The race involved complex maneuvering in the harbor, with captains having to make a fast turn, followed by reversing the vessel astern to dock. To take the challenge up a gear, the marine simulator added the element of gusty weather, with winds of 5-7 meters per second pushing the vessel away from the dock. Neither of the captains had operated a vessel equipped with an Azipod® propulsion system before.
“The captains would need to take quite a lot of elements into consideration during this race, while they tried to dock the vessel as quickly as possible,” said Jukka Varis, Vice President of Technology at ABB Marine & Ports. “That includes the safety of the passengers on board, as well as challenging weather in a busy port with lots of traffic.”
During the first run, Capt. Lindroos docked the ferry equipped with the recently launched mid-power range Azipod® propulsion system in just 7 minutes and 58 seconds, consuming a total of 0,89 MWh in energy. Capt. Esposito took almost two minutes longer, with 1,26 MWh energy consumed.
“Capt. Esposito was using the conventional shaftline vessel’s stern thrusters to come into the dock against the wind. It was not only taking more time, but also more fuel, which means more emissions,” said Varis. “In total, the race showed 20% savings on the time and 30% savings on the fuel consumption. You can only imagine how much difference that makes when you count the savings on an annual basis.”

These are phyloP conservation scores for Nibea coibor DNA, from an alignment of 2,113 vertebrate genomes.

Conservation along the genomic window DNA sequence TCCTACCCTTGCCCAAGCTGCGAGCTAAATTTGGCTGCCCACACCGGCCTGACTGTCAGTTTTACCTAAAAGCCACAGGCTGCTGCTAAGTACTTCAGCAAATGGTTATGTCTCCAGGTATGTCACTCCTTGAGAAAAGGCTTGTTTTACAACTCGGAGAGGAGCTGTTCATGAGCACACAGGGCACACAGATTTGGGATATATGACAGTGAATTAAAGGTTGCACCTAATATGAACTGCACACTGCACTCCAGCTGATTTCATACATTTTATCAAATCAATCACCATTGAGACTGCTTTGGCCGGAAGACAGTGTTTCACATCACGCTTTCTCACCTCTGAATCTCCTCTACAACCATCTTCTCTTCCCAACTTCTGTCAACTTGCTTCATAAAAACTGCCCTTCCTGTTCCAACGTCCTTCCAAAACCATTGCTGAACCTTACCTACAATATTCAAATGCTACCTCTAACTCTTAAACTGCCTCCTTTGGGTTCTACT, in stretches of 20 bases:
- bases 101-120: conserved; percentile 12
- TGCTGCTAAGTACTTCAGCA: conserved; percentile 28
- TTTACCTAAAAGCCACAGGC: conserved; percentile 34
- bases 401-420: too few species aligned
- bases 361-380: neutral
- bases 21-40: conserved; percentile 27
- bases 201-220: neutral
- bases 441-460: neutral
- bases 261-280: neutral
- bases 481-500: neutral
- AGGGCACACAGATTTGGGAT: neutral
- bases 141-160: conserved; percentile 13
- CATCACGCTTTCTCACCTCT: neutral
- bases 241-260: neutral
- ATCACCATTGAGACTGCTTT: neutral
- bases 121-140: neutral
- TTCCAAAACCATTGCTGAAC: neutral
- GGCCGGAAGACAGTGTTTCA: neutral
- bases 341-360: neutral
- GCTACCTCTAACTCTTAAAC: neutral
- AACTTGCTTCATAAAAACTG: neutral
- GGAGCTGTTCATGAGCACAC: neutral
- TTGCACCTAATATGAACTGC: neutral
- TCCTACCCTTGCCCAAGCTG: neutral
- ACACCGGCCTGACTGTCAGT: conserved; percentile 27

Speaking about his experience with the Azipod® propulsion, Capt. Lindroos highlighted the system’s benefits: “It’s easy to maneuver, easy to use, and you don’t need to use a rudder.”
To minimize the impact of the human factor on the race results, the captains swapped and had another run through the port of Genoa – with Azipod® propulsion once again enabling the ferry to dock faster.
Capt. Esposito, who had the opportunity to try out the ferry equipped with the Azipod® propulsion system, agreed: “I think this is the future of the ship propulsion.”
“It's not the captain – it is definitely the technology that the captain has at his fingertips,” commented Varis.